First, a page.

Dressage rider Jennifer Baumert took home the individual bronze medal from the 2019 Pan American Games in Lima, Peru, with Betsy Juliano’s 13-year-old Handsome. Jennifer shared her experience as part of the silver medal U.S. Dressage Team with Sidelines.
What was it like getting to Lima?
Before leaving for Lima, our team met for a six-day training camp at the beautiful Five Rings Farm in Wellington, Florida. Charlotte Bredahl led the training portion of the week and Laura Roberts did all the communication and coordinating. It was a really special week: Nora, Endel, Sarah and I spent a lot of time together and bonded over that shared experience.
On the day before the flight, the horses were shipped to the quarantine facility in Miami. That was when Endel’s horses had a minor but badly timed injury, which was devastating to all of us. All but one groom flew to Lima the same day in order to receive the horses in Lima the next day. I was able to see Handsome the morning after we arrived, and by then he was settled in a very spacious stall and enjoying the special treatment of his groom, Morgan Klingensmith.
How did the Pan Am Games compare to other competitions you’ve been to?
I was fortunate to have competed on the Nations Cup team this winter in Wellington, Florida. The format was quite similar: It’s basically a CDI competition but you compete as part of a team first then for individual placing in the freestyle. That adds a lot of pressure; however, it also adds comradeship and support.
The venue and atmosphere in Lima were bigger than any Handsome or I had ever experienced, but it was friendly. It was fun to share the same space with riders from so many different countries. Riders and grooms exchanged pins with other nations, which became a bit of an addictive endeavor during downtime. Our team leader, Laura Roberts, and her support staff were fantastic and kept us informed of everything and anything that we should expect. There were many new experiences but no surprises since we had such great leadership.
Did you and the U.S. Team get to do anything fun in Lima?
Our team was very focused on the task at hand: We spent most of our time at the barn with our horses. We went to bed early and didn’t worry Laura Roberts by getting too adventurous! We had a few team dinners; The food in Lima was extraordinary. We were also able to do a little shopping in the local market area. My family did a lot of sightseeing, so I enjoyed that vicariously through their stories and photos.
Endel Otz wasn’t able to make it to Lima; how did that affect the team?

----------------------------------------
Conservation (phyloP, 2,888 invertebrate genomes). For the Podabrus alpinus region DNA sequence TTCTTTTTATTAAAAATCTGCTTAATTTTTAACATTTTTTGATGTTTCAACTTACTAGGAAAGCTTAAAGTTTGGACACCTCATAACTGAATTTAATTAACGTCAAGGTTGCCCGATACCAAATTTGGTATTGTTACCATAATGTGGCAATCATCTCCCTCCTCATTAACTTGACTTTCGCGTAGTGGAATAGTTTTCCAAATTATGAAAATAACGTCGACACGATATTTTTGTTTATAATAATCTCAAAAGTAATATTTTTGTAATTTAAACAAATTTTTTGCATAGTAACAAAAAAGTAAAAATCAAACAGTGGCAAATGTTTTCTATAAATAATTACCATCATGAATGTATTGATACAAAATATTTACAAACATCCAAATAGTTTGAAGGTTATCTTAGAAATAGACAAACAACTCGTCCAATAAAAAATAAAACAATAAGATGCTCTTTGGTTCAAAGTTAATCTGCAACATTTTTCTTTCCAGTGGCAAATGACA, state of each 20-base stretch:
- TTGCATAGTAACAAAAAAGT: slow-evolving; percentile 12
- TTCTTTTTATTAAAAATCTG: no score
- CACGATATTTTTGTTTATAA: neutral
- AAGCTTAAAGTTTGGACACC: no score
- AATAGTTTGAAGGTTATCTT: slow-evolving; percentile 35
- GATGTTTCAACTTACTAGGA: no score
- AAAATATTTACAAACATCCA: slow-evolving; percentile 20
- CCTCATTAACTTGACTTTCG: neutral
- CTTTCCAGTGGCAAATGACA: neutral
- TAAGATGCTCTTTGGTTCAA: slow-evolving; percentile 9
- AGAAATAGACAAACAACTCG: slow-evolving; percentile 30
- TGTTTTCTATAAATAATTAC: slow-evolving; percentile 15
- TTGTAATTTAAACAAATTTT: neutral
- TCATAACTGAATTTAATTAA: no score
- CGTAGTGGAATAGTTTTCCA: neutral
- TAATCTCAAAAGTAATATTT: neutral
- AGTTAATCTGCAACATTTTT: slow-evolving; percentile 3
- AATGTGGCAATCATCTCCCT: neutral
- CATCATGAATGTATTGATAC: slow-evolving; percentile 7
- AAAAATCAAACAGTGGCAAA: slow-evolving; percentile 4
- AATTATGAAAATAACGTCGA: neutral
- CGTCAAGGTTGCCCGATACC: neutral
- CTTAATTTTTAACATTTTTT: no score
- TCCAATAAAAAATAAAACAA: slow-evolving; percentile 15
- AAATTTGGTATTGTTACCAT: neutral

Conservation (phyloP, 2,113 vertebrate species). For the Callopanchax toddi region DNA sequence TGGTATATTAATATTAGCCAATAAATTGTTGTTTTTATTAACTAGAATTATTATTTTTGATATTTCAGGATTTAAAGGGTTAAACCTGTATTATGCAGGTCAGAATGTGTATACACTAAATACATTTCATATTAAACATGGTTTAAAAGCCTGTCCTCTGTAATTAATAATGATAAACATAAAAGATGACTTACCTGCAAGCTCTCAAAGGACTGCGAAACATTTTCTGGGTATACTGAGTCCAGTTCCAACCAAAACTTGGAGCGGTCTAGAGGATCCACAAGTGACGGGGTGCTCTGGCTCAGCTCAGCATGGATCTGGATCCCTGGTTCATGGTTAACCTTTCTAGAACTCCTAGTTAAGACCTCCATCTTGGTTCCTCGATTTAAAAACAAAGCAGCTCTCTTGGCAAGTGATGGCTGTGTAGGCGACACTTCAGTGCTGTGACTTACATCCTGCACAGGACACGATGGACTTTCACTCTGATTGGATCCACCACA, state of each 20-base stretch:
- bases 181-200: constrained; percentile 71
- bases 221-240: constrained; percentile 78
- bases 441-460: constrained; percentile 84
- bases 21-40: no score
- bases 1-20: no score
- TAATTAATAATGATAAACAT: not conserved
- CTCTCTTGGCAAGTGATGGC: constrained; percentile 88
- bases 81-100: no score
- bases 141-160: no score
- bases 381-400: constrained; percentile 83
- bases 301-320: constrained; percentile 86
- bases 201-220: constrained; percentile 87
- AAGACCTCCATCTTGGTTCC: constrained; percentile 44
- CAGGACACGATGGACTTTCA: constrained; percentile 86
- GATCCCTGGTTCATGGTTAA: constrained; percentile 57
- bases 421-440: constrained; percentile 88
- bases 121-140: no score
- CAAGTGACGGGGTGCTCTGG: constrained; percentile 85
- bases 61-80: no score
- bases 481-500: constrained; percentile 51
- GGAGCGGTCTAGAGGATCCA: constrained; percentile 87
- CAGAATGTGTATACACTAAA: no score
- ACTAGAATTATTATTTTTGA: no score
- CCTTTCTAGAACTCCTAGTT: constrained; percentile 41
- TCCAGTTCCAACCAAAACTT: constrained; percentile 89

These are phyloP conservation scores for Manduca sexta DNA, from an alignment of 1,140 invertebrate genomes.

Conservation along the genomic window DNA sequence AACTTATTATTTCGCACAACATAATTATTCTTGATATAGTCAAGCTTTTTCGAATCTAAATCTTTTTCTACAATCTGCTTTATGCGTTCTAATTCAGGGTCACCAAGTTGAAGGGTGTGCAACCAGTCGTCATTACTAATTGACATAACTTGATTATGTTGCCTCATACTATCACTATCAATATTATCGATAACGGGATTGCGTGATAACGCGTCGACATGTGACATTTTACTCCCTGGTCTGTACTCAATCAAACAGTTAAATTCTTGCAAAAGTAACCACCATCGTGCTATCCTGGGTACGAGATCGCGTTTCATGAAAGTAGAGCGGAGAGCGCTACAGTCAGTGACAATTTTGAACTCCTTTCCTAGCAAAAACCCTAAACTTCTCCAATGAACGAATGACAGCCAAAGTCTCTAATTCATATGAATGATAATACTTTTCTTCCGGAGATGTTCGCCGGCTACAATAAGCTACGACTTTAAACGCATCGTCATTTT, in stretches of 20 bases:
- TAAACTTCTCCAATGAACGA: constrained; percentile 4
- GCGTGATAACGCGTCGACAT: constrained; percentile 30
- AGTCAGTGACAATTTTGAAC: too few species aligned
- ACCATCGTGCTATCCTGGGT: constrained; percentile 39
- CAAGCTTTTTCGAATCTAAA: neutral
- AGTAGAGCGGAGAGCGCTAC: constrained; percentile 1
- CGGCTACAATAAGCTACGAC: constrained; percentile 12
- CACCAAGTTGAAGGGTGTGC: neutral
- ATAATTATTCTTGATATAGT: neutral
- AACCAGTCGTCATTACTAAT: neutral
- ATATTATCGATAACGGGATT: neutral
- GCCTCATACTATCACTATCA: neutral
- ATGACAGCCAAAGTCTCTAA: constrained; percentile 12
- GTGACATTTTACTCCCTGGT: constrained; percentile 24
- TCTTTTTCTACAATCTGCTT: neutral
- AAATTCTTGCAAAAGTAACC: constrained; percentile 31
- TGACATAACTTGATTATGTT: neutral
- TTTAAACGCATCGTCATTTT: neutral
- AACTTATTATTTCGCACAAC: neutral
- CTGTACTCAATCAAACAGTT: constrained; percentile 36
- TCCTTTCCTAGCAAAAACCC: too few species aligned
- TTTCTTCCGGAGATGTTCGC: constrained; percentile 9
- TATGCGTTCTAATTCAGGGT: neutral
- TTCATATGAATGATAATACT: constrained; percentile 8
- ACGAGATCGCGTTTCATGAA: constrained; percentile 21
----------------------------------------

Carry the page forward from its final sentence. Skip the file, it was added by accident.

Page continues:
It was absolutely devastating to lose Endel and Lucky just before departing Florida, after our week bonding in “training camp.” I was devastated for Endel because he and Lucky were in absolute top form at training camp. We were so fortunate that Endel came to Lima to be with us for the competition; It really meant a lot to have him there with us, even though he wasn’t competing. Yes, there was more pressure on all of us because we didn’t have a drop score, but it didn’t change how we rode one bit. All three of us have very consistent competition records and we knew we could produce some great rides and scores.
How did you feel about your performance and the results?
I felt really good about the way Handsome was going in Lima. He had more energy than usual: he got hotter as my test went on, which isn’t usual for him. I liked the added energy but I did have to ride a bit carefully by the end. I was definitely proud that we were able to produce solid team scores. I was most happy with our freestyle: It was just super fun!
What were the big takeaways?
I learned just how much goes into sending our teams to the Games. There is more than a village. At a normal show you have your horse, groom, owner, coach and maybe vet or farrier. The results of the U.S. Dressage Team in Lima was a culmination of a huge amount of time, effort and money from many people behind the scenes. The staff at USEF did site visits before the Games, and The Dutta Corp worked tirelessly to make sure the transport and care of our horses was safe and smooth. We’re very fortunate to have the resources to go into international competition so well prepared.
Another big takeaway for me was learning how I perform under the biggest pressure of my life: I’m not a generally nervous person, but I’m not immune to nerves or outside influences either. I worked with a sports psychologist a bit in the preceding weeks which was helpful. I’m one of those people who always sees what I could do better, but overall I’m proud of myself and Handsome.